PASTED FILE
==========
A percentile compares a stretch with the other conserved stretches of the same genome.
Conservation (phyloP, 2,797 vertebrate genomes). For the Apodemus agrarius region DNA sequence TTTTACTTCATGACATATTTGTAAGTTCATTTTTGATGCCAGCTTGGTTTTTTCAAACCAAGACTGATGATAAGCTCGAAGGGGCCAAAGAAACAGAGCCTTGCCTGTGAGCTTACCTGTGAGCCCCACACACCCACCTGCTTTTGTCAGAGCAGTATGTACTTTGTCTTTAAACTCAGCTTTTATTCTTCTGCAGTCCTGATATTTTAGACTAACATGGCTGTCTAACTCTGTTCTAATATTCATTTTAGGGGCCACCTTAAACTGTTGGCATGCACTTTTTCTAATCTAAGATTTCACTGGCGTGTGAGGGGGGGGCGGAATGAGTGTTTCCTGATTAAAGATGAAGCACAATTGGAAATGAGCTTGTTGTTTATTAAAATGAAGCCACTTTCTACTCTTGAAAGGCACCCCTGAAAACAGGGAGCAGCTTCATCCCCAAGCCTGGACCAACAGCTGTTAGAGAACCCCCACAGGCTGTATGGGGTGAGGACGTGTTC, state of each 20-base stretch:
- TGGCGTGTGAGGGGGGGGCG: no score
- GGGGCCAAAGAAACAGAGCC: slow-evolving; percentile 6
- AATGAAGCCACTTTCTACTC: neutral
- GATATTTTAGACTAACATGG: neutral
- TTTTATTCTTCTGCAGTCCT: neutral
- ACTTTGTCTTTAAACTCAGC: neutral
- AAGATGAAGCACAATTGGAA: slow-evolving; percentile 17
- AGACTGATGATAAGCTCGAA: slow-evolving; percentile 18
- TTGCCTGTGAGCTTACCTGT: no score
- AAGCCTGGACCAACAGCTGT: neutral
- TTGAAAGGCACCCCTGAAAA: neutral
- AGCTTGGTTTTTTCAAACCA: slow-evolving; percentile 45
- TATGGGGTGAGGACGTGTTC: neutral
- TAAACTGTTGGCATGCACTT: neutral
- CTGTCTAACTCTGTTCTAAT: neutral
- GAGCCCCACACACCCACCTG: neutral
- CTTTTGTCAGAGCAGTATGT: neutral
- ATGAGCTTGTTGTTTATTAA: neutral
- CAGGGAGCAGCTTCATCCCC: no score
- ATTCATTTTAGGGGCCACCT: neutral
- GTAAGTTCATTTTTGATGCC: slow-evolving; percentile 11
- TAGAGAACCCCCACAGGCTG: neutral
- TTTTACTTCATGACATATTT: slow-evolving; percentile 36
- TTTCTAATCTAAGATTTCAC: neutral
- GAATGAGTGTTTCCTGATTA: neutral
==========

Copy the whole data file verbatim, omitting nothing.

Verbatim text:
A percentile compares a stretch with the other conserved stretches of the same genome.
Conservation (phyloP, 2,797 vertebrate genomes). For the Apodemus agrarius region DNA sequence TTTTACTTCATGACATATTTGTAAGTTCATTTTTGATGCCAGCTTGGTTTTTTCAAACCAAGACTGATGATAAGCTCGAAGGGGCCAAAGAAACAGAGCCTTGCCTGTGAGCTTACCTGTGAGCCCCACACACCCACCTGCTTTTGTCAGAGCAGTATGTACTTTGTCTTTAAACTCAGCTTTTATTCTTCTGCAGTCCTGATATTTTAGACTAACATGGCTGTCTAACTCTGTTCTAATATTCATTTTAGGGGCCACCTTAAACTGTTGGCATGCACTTTTTCTAATCTAAGATTTCACTGGCGTGTGAGGGGGGGGCGGAATGAGTGTTTCCTGATTAAAGATGAAGCACAATTGGAAATGAGCTTGTTGTTTATTAAAATGAAGCCACTTTCTACTCTTGAAAGGCACCCCTGAAAACAGGGAGCAGCTTCATCCCCAAGCCTGGACCAACAGCTGTTAGAGAACCCCCACAGGCTGTATGGGGTGAGGACGTGTTC, state of each 20-base stretch:
- TGGCGTGTGAGGGGGGGGCG: no score
- GGGGCCAAAGAAACAGAGCC: slow-evolving; percentile 6
- AATGAAGCCACTTTCTACTC: neutral
- GATATTTTAGACTAACATGG: neutral
- TTTTATTCTTCTGCAGTCCT: neutral
- ACTTTGTCTTTAAACTCAGC: neutral
- AAGATGAAGCACAATTGGAA: slow-evolving; percentile 17
- AGACTGATGATAAGCTCGAA: slow-evolving; percentile 18
- TTGCCTGTGAGCTTACCTGT: no score
- AAGCCTGGACCAACAGCTGT: neutral
- TTGAAAGGCACCCCTGAAAA: neutral
- AGCTTGGTTTTTTCAAACCA: slow-evolving; percentile 45
- TATGGGGTGAGGACGTGTTC: neutral
- TAAACTGTTGGCATGCACTT: neutral
- CTGTCTAACTCTGTTCTAAT: neutral
- GAGCCCCACACACCCACCTG: neutral
- CTTTTGTCAGAGCAGTATGT: neutral
- ATGAGCTTGTTGTTTATTAA: neutral
- CAGGGAGCAGCTTCATCCCC: no score
- ATTCATTTTAGGGGCCACCT: neutral
- GTAAGTTCATTTTTGATGCC: slow-evolving; percentile 11
- TAGAGAACCCCCACAGGCTG: neutral
- TTTTACTTCATGACATATTT: slow-evolving; percentile 36
- TTTCTAATCTAAGATTTCAC: neutral
- GAATGAGTGTTTCCTGATTA: neutral